As many of you know I have a day job as a Mortgage Advisor. In addition to my day job, I enjoy sharing my voice in the personal and business finance space. As of lately, I have started to reflect on the question of should someone who has college debt, first pay-off all your student loan debt and then save for a home, or should you continue to pay what you can toward your student loans, and save for a home purchase at the same time. I know what you are thinking, but you are all about Dave Ramsey and Financial Freedom and eliminating debt- Amber, how is this even an option for me to consider? Let me explain:
Debt is nasty do not get me wrong. As a general rule of thumb I would say, get rid of your debt as fast as you can. However, there are different types of debt, we as consumers, have access to in our economy. There are three types of debt; secured, unsecured and mortgage debt. An easier way to understand these debt categories is by considering the types of debt you may have in your name. Education Debt, Consumer Debt, and Equity Building Debt.
Education Debt: This debt is what the name says, it is debt that is linked to your educational journey. This could be debt that is secured or unsecured, but it is linked to provide funds for your education.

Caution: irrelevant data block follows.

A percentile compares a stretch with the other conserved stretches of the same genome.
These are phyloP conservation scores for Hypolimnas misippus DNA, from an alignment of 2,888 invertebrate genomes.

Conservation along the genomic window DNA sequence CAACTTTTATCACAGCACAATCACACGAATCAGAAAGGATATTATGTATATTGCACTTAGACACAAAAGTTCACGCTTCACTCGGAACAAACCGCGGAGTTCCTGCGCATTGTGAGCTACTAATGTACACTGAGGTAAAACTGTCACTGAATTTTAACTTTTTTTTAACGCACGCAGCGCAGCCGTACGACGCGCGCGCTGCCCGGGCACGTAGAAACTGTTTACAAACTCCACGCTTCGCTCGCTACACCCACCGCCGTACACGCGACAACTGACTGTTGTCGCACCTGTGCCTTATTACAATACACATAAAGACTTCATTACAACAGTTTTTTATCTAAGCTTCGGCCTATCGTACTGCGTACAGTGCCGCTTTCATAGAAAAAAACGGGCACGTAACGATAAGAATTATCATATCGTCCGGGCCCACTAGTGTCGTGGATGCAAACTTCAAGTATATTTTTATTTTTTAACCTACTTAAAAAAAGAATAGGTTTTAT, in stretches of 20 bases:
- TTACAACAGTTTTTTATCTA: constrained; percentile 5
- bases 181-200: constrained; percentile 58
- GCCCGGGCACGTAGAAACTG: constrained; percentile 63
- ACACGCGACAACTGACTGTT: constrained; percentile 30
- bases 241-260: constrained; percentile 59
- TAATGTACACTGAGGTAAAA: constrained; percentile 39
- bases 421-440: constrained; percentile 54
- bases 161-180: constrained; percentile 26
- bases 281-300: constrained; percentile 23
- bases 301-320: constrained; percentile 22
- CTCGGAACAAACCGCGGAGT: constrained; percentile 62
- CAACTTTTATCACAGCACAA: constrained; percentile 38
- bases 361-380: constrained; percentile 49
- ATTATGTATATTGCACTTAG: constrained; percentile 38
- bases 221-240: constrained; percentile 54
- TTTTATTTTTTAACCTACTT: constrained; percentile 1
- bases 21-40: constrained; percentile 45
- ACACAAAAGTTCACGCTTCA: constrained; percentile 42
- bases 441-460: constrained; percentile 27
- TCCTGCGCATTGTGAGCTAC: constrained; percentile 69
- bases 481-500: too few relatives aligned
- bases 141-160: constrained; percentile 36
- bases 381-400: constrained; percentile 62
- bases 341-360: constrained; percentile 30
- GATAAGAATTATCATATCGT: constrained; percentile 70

Consumer Debt: This debt is tied to a product or service that you used credit to complete the purchase This could be purchases you made on your Credit Cards, or an auto loan.
Equity Building Debt: This is debt that is taken out in your name that has the ultimate goal of building equity. There are two ways this can build equity for you, the first way is the portion of the payment that is the principle payment. These funds go to pay down the loan principle that ultimately will be available to you should the asset maintain or gain in value. The second way is if there is a growth in appreciation. If the asset the debt is tied to grows in value you can recoup this equity in the form of cash.
Now that you know the foundation of the types of debt that are accessible in our economic system. It is time for us to address the main question. Should you first pay off your debt and then save, or pay off as you can and save at the same time. According to Experian, an industry leading credit reporting agency, states "the total amount of outstanding student loan debts have reached an all-time high of 1.41 trillion. "This is a combination of 44 million borrowers, which is 69% of all students"-cnbc.com. That is a lot of people living with educational debt. In conjunction to the debt load of these students, the average annual salaries for students who graduate from a 2 year education is $41,528 and a 4 year is $47,393 in their first year of employment post graduation, according to Minnesota Office of Higher Education.
Let me break down these stats a bit further for you. If the average graduating student has $32,000 in their name with an average of 4.53% interest rate on those loans then the student has a minimum payment of $332/month to just pay the interest on this debt. With the average income being $44,000 in MN that equals ~$3,705 gross income per month.